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Devil in the Details

Posted By Austin Arceo On February 6, 2012 @ 3:12 pm In Research | 1 Comment

“You comb through mounds and mounds of data." -- Jeff Harper

As Jeff Harper poured over government airplane records in Alabama, he saw that things didn’t quite match up.

Discrepancies existed between the plane logbooks and service records, said Harper, who reviewed the records as part of his job at the time as a state public accounts examiner. After talking with pilots, he discovered that then-Alabama Gov. Guy Hunt used the government aircraft to travel to preach at Primitive Baptist churches in other states. Though Harper didn’t have the time to investigate the matter further, he noted the discrepancy in his report he later filed with the state.

The Los Angeles Times reported in 1992 that a grand jury investigation into Hunt moved beyond the preaching trips and into other areas of Hunt’s finances. Forced out of office by a 1993 felony ethics conviction, he later received a pardon after paying restitution. Harper’s review of the airplane records initiated the investigation.

It’s all part of a forensic accountant’s job.

“The day-to-day work is very, very detailed,” said Harper, who left his job with the State of Alabama when he pursued his doctorate. “You comb through mounds and mounds of data.  It’s not exciting in any way.  It’s mundane, almost trivial … until you stumble upon that one thing that makes the difference, and then the excitement of the chase takes over, and the adrenaline starts flowing, and you know you’re on the verge of perhaps something significant.”

Field of opportunity

While some college students on summer vacation visit amusement parks, ISU alumnus Andrew Schroeder spent the summer after his freshman year working at one.

The Networks Scholar from Fort Wayne, who graduated in December 2010, and another student rewrote cash handling procedures and policies for Cedar Point Amusement Park in Sandusky, Ohio.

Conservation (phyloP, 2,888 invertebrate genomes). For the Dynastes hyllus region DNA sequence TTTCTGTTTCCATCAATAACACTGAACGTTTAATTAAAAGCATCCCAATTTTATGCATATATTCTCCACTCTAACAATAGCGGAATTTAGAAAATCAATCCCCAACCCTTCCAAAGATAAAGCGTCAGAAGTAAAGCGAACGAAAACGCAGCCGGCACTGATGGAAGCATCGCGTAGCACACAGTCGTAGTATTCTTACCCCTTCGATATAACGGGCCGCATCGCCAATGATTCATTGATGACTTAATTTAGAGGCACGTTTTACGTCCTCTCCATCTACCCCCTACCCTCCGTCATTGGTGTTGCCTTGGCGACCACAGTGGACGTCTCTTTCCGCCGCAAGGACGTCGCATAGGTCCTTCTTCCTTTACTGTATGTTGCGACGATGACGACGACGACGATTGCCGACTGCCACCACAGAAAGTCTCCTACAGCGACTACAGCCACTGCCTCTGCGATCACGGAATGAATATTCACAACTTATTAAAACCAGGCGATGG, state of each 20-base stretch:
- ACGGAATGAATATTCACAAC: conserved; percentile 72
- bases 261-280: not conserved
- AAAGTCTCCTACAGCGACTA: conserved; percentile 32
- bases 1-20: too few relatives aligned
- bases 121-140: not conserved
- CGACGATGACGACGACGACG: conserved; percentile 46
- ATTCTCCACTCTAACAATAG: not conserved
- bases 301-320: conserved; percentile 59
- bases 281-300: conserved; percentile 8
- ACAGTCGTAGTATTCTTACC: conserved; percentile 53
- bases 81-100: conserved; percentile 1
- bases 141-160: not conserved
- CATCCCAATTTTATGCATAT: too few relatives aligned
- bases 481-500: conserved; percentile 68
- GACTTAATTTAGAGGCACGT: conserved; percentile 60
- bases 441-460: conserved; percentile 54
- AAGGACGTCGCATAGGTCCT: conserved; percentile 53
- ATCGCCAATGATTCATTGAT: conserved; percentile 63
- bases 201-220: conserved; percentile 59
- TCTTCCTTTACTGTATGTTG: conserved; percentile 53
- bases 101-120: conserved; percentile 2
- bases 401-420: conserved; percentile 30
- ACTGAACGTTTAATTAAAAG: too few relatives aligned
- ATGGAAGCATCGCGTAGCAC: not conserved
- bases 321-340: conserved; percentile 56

It was an ironic twist of fate for the graduate born into a family line of accountants. He initially swore he wanted nothing to do with the occupation.

“Criminals have their ways of trying to cover up what they do. You have to sometimes think like a criminal to follow them.” -- Jeff Harper

But then he found forensic accounting.

“It offers a random variety of case-based activities that would keep my somewhat short attention span engaged,” Schroeder said. “But all of those cases would require a very strong working knowledge of accounting and provide ample opportunities for analytical work.”

He currently works as an accountant in Fort Wayne, though he hopes to ultimately dedicate himself to forensic assignments.

He already has garnered some experience. At another accounting internship, Schroeder worked in a team analyzing an embezzlement case in which the person under investigation “had taken money in a variety of ways,” he said.

“It was our job to try to determine what those were,” Schroeder added. “I relied heavily on information I had learned while at ISU to try to investigate strange items we found and prove fraud.”

Schroeder took advantage of the forensic accounting minor at ISU, which is less than 10 years old. Its origins can be traced to a 2003 meeting of the accounting department’s advisory board, which includes alumni. Professors attending the meeting asked if ISU should consider adding a forensic accounting course to the curriculum.

“We were just amazed,” said Tom Harris, assistant professor of accounting. “It was unanimous that we really needed that.”

Harris quickly realized that the topic could be expanded into more than just one class. He contacted DeVere Woods, now chair of ISU’s criminology and criminal justice department, and they designed the six-course minor, which has been popular with ISU students majoring in accounting. The minor is a good way for accounting majors to fulfill the course requirements needed to become a certified public accountant, Harris said.

“What we have seen, in the hiring process, is that the forensic accounting minor is giving our accounting majors an advantage over those who do not have the forensic minor,” he added.

Defense Finance and Accounting Services in Indianapolis was particularly interested in hiring ISU graduates who had learned about forensic accounting and fraud examination techniques, said William Svihla, a former ISU accounting professor.

The minor is open to students from all academic areas, as classes teach them the accounting basics they need. ISU professors emphasize that people from a variety of backgrounds can become forensic accountants.

“You’re talking about tracking and crunching numbers, but behind those numbers are people, and people have behavioral patterns,” Harper said. “Criminals have their ways of trying to cover up what they do.  You have to sometimes think like a criminal to follow them.”

Certified accountability

“I relied heavily on information I had learned while at ISU to try to investigate strange items we found and prove fraud.” -- Andrew Schroeder, '10